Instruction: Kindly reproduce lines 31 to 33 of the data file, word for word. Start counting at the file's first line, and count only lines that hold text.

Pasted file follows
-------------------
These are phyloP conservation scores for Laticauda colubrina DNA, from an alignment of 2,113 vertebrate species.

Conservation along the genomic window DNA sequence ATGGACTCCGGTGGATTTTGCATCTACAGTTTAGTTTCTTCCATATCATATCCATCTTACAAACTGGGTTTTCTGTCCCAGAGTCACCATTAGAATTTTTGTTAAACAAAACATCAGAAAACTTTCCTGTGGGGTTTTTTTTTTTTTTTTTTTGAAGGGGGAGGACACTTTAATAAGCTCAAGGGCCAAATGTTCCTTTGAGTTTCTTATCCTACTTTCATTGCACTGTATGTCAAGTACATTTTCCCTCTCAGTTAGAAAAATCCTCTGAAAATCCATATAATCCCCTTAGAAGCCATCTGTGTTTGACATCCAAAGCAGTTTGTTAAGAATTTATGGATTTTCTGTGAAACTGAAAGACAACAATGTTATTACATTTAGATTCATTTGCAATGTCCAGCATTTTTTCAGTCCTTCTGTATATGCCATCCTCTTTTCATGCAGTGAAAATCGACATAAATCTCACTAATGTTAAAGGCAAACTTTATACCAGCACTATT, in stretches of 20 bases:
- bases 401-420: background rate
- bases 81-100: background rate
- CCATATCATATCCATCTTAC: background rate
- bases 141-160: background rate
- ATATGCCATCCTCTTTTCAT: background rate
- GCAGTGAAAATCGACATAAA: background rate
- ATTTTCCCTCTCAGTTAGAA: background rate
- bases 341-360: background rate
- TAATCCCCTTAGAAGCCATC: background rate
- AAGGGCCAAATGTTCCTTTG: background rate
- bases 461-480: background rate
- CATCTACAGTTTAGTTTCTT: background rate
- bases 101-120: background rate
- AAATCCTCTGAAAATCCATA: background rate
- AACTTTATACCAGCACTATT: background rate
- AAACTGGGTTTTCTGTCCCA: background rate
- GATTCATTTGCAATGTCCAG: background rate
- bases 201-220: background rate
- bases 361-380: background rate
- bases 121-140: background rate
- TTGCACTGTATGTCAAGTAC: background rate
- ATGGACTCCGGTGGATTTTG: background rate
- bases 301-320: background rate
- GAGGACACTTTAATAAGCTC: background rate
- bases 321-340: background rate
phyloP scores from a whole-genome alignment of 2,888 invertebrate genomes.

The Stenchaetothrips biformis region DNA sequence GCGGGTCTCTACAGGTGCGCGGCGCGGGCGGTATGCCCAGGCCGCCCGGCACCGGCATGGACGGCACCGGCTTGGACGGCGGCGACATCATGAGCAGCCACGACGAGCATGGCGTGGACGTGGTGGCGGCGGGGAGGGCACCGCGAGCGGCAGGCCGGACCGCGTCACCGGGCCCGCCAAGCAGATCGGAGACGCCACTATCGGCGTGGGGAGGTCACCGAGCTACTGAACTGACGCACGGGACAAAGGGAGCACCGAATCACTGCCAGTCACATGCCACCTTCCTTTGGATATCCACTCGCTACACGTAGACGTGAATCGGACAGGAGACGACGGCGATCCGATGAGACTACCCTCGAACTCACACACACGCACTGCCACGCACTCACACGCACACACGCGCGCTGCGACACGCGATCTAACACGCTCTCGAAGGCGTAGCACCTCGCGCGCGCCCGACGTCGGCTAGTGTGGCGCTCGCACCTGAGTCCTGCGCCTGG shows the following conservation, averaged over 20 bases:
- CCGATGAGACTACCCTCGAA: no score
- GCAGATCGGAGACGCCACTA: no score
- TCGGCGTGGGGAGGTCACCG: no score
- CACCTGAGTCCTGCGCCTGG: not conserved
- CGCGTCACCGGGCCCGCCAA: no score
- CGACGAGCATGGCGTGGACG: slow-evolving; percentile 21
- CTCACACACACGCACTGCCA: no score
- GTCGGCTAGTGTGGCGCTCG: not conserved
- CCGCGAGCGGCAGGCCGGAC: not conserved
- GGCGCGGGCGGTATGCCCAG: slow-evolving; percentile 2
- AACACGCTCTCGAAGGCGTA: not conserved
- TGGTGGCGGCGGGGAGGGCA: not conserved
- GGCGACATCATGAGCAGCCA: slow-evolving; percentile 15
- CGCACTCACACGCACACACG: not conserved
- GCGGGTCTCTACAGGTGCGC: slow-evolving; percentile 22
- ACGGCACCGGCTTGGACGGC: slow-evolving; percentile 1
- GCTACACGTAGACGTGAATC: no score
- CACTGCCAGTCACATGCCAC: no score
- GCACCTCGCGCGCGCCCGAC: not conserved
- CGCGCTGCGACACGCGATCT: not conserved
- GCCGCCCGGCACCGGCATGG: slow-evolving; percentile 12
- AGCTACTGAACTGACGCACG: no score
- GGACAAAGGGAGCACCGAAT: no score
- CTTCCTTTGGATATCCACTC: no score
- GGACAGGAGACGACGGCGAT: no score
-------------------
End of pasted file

- GCAGATCGGAGACGCCACTA: no score
- TCGGCGTGGGGAGGTCACCG: no score
- CACCTGAGTCCTGCGCCTGG: not conserved